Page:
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Keeping the right products on the shelves (whether virtual or in-person) and getting those products into shopping carts is more of a challenge today than ever before. Retailers that want to survive the pandemic and shifting economy need to make adjustments to adapt quickly in areas like supply chain management and replenishment. In a recent webcast, ArcherPoint’s retail experts recently hosted a discussion about how retailers are adapting their strategies to meet unpredictable demand and conditions. Here are 7 tips.
Getting creative with suppliers is a great way to start. These are typically strong, long-term relationships, and they, too, are dealing with similar issues, so they’re likely to be willing to work with you because it will benefit them as well. For example, during the pandemic, some restaurants pivoted to or added a “pop-up” grocery store component because they could receive deliveries on staples that were running low or out of stock at grocery stores.
A tip to help prevent a crisis: Set up reoccurring meetings with your vital suppliers—particularly those in hot spots—to monitor their activities more closely to be able to act when conditions change. You can also use these opportunities to adjust your shipping requirements—reduce shipments, reduce the number of items you stock (even temporarily), extend delivery windows, or give suppliers some flexibility as to what and when they can deliver. You can even discuss different payment terms or other arrangements that will help ensure you receive your deliveries during critical shopping times.
Another good opportunity is with merchandising—revising buying plans. Take the opportunity to review upcoming orders, including auto-orders, to determine what you really need. Now is not the time to be on autopilot. Review your KPIs and even filter on new ones during times of disruption. Look not just at the movement of products, but also at the movement within each store.
Seeing the movement of specific products (or categories) and specifically where they’re moving can tell you a lot about how you should distribute the inventory you already have, removing the fear of not receiving a shipment on time.
If you closed some locations during the pandemic, you have staff available to use in the warehouse or in these makeshift centers. They can also be redirected as customer service reps working from the safety of their homes or as delivery drivers. You might need to consider increasing wages temporarily but get creative. Another advantage: You have coverage if any of your employees need to be out due to illness or issues with childcare/home schooling. This all contributes to productivity, sales, and your bottom line.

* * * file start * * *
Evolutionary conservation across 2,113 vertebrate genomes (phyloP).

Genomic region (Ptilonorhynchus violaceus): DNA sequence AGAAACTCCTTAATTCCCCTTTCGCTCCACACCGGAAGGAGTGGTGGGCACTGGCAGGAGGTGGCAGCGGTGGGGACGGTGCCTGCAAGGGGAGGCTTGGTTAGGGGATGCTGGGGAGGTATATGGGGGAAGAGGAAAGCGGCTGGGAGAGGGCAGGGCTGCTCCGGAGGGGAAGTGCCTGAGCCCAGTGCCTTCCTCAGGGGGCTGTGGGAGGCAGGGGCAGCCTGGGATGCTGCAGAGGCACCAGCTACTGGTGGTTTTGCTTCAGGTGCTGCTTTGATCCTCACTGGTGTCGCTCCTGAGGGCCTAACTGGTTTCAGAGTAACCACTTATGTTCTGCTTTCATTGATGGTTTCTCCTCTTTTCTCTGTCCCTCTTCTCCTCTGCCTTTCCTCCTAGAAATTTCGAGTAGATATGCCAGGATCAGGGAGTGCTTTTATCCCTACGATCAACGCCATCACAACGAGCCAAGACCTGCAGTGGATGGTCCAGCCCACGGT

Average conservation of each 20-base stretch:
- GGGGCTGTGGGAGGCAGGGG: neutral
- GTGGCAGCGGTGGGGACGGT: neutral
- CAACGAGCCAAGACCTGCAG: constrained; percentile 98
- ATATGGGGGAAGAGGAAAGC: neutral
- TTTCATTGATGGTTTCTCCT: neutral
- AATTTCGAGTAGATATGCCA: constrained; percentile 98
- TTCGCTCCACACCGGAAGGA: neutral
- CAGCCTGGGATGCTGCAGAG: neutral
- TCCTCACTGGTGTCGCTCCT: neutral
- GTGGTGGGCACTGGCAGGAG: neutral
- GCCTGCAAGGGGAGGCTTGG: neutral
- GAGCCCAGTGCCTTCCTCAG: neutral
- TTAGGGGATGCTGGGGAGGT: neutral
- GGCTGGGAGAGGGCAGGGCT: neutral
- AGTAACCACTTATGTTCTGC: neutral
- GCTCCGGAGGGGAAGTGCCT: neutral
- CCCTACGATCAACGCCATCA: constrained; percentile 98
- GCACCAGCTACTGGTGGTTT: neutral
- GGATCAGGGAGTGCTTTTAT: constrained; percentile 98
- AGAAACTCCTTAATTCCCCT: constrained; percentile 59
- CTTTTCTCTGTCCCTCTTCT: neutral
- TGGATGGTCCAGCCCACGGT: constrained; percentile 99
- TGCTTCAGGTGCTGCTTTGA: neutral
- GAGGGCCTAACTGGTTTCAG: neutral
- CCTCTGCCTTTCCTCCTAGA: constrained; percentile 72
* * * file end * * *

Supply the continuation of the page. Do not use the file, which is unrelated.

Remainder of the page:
Your capacity to transport and contain stock to fulfill demand needs to be in place; otherwise, all your planning will be futile. Look at capacity by store and even by category. Can any of your stores be used as a hub? Assuming you use third-party carriers rather than your own delivery trucks/drivers, be sure you have the best relationship and service possible. These services are busier than ever, but you should still expect service and delivery as promised.
Another area to consider changing is your returns policy. You might want to be more flexible because many consumers are ordering online for the first time. Make it easy for them to buy from you, and you’ll have a loyal customer for life.
Typically the last step in providing the goods to the customer, concerns about fulfillment during times like this center more around efficiency. Make sure your routes are improved for the current situation. Some stores might be closed but have inventory being transported to other locations or fulfilling online orders; some locations might be so overwhelmed with traffic and orders that inventory doesn’t stay on the shelves. Put a delivery platform in place to leverage the intelligence of a solution that can suggest optimized routes and delivery slots. If you can reallocate your staff to delivery driver or to the fulfillment center, your processes can remain efficient with technology powered with human knowledge.
Technology is powerful, and the right technology, designed for retailers, can be a huge asset to making the right decisions about your supply chain and replenishment strategy; however, there is still that human insight that cannot be replaced (yet) by artificial intelligence. This is particularly true with replenishment. Replenishment is a store-level activity that drives the supply chain. Redistributing stock between stores to avoid stock-outs in locations while overstocking others is key.
To properly adjust your supply chain and replenishment strategy to accommodate changing conditions and demands, look both to technology and the power you have with your human resources—and that includes a partner that understands retail and the technology that supports it. No one can predict the unpredictable, but we can prepare so that we’re ready for change.
Watch the entire webcast, How Retailers are Adapting Their Supply Chain and Replenishment Strategy, then contact the retail experts at ArcherPoint to discuss how we can help you put technology to work.
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